I took several deep breaths to try to clear my head so I could deal with the situation at hand. After a brief conversation with the sheriff I tried to get a hold of my parents even though cell coverage was minimal and I was out of range to reach anyone in the field on the radio. I was finally able get ahold of Dad on his cell phone to explain the situation. I learned from the sheriff that an off-duty deputy had seen the tire shred and shortly after saw sparks on the pavement; as these sparks landed in the dry grass of the ditch it caused a fire to ignite. The current 60 mph winds out of the south did not help the cause as it simply added fuel to the fire. It turned out, that just a few miles away a total of three different fires were started from these sparks caused by the bare rim on the pavement.

Finally, the sheriff declared it to be an accident and that no citation or ticket would be written. He mentioned how I followed proper protocol and explained how these types of things just happen sometimes, especially given the very dry conditions and high winds. Dad arrived and unloaded the tractor and grain cart then chained up the center axel to get more clearance between the road and rim. He slowly drove it into Imperial to get new tires for it.

With the wind blowing and not knowing how severe the fire was Mom and I headed into the local Alco in Imperial where we filled up coolers full of waters, Gatorade, and ice. Along with other supplies Mom and I headed back to the fire scene and dropped off the donation for the hard-working volunteer firefighters, feeling this was the least we could do given the circumstances.

View of the burned area from the pickup
A view from the pickup of some of the fire damage.

After a couple of hours of tough fighting, the fire was finally out.  Luckily, no homes were damaged and no one was injured during this time. It ended up burning some pasture ground, along with a few fences and a small stack of hay bales.  With everything in the news lately about the terrible wildfires burning across the country, I truly believe it is a blessing that this fire was able to be contained and extinguished before it got out of hand. Yes, this was a terrible accident but looking at the “what ifs” it certainly could have been drastically worse.

Checking for hot spots
Luckily there was a nearby creek which created a fire line for much of the area.

Volunteer firefighters
The volunteer firefighters checking for any hot spots after the fire was contained.

I do understand this was an accident but I still feel awful. On behalf of Roland Harvesting I would like to offer a sincere apology to the land owners who were affected by this misfortune. Also, I would like to give a huge thank you to the Chase County Sheriff’s department and all the volunteer firefighters in the area who responded to the call. They all worked extremely hard in hot and very windy conditions to contain the fire and keep the area burned to a minimum. These brave volunteers are so incredibly valuable to small communities as they risk their lives whenever necessary to save our houses, animals, pastures, wheat fields, and most importantly our lives.  THANK YOU for all you do!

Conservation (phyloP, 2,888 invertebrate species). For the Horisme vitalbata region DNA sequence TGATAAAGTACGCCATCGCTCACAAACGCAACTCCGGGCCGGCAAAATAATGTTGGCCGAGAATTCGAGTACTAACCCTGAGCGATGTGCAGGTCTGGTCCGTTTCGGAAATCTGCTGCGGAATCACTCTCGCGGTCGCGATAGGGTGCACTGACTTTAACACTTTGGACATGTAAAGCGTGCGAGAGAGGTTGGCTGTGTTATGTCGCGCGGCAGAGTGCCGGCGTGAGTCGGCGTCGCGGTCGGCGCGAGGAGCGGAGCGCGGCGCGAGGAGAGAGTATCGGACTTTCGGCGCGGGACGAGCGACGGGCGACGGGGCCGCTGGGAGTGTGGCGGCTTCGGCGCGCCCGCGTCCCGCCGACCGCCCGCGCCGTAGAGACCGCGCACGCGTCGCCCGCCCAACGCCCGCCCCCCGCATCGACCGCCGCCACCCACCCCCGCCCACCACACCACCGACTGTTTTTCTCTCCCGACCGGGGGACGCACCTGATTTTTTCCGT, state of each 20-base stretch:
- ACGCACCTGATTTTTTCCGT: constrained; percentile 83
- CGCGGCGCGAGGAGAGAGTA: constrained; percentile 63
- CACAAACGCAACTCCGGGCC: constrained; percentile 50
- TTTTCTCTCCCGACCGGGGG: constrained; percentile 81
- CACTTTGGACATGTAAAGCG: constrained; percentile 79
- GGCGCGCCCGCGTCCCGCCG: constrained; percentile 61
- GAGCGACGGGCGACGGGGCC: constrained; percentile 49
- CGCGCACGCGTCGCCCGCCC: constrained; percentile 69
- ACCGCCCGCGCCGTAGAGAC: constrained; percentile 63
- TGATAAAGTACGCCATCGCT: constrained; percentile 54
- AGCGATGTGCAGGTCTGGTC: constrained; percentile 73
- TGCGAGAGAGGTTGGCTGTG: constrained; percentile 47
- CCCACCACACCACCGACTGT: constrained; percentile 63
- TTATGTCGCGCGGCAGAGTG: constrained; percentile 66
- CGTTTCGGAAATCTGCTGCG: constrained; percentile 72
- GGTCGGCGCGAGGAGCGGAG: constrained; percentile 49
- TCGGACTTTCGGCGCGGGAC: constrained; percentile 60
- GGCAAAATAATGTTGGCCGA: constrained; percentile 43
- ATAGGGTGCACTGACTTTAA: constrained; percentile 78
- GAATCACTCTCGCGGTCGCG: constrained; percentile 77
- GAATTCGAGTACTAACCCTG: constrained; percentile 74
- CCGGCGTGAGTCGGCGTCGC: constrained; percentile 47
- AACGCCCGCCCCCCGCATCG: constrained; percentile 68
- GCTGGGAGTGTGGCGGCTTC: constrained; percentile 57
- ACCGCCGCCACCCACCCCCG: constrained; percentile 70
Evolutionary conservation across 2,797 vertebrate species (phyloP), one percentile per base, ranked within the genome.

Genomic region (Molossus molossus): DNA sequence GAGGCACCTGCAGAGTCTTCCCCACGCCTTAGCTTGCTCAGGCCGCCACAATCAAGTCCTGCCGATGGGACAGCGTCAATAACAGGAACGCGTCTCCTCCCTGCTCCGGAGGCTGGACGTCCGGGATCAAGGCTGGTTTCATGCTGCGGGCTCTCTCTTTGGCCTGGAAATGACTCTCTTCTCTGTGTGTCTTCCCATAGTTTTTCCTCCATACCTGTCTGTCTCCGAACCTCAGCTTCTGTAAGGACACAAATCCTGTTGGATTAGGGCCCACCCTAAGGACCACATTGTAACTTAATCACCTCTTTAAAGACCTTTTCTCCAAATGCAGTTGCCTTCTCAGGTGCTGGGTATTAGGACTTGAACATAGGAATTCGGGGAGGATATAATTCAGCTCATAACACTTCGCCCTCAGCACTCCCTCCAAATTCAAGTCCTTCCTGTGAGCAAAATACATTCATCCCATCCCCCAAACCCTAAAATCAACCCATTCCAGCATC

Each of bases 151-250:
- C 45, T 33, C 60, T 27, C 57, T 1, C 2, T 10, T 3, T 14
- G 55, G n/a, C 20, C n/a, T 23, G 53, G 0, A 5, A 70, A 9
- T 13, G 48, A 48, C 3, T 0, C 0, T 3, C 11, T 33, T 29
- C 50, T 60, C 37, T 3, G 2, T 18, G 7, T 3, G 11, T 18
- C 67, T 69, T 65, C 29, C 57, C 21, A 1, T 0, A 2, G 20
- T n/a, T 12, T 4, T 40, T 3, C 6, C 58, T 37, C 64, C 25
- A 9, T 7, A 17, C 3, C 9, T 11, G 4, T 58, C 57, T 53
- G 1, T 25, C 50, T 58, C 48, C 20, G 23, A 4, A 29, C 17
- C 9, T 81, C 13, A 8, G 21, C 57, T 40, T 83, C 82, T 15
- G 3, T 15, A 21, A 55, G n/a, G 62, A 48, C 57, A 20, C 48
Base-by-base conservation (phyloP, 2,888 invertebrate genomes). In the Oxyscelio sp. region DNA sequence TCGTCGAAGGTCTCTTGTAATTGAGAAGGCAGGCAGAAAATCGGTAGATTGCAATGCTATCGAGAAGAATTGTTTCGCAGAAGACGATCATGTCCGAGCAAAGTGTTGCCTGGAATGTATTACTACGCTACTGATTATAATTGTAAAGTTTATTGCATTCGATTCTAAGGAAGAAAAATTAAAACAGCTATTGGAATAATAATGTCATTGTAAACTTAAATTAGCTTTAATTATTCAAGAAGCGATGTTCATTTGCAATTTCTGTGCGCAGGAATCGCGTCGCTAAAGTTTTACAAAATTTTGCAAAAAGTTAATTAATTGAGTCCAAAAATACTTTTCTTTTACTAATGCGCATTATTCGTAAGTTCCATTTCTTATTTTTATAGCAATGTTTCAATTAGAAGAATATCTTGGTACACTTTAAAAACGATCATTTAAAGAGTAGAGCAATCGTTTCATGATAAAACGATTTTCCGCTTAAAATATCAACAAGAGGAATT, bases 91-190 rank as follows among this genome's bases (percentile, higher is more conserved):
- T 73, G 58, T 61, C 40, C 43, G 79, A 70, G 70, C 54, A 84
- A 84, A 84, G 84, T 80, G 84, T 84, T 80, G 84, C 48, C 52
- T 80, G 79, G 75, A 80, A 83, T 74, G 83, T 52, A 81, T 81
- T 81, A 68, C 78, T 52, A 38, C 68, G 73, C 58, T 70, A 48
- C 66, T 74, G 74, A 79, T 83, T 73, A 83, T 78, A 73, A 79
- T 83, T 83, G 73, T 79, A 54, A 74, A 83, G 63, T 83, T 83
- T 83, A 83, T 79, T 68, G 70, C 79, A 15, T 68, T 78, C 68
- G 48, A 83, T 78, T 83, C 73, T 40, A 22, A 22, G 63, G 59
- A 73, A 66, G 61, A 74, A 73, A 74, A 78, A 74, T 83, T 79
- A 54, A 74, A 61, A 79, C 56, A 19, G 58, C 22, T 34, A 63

All Aboard Harvest is sponsored by High Plains Journal and Syngenta. Megan can be reached at megan@allaboardharvest.com.

5 Comments
  • Charles M. Gore
    Posted at 07:28h, 30 June

    Glad thigs were no worse than they were. Take care and keep on going. Time for the insurance adjusters to show up.

  • Karen.
    Posted at 11:31h, 02 July

    What an introduction to hauling a wide load. When they said on the news it was a blown tire, I was thinking car. Like you, I’m glad it was taken care of quickly without homes or lives lost. I would encourage you to be at peace with yourself; these things happen and are unpredictable!

  • Heidi Nelson
    Posted at 16:38h, 02 July

    Your story is my worst nightmare realized. While we do not have such large vehicles, when I worked harvest for my dad I was in constant fear of starting a fire. Every time we park a truck in the field you MUST get out and check to see if anything is touching the hot areas underneath the truck.
    Reading your story made me feel sick too. I can only image how awful you must still feel. Thank you so much for telling your story!

  • Uncle Carl
    Posted at 21:45h, 02 July

    Only you Nutmeg.

    Love ya

  • Megan R.
    Posted at 10:07h, 06 July

    Thank you all for your comments. When this first happened I was so upset and embarrassed that I thought there was no way I could write about it and tell the entire world what had happened. After a few days when my head cleared I realized how important it was to share. These types of accidents do happen and it’s a risk that every crew encounters when they are moving equipment. I hope that I was able to education and raise awareness about this from my post.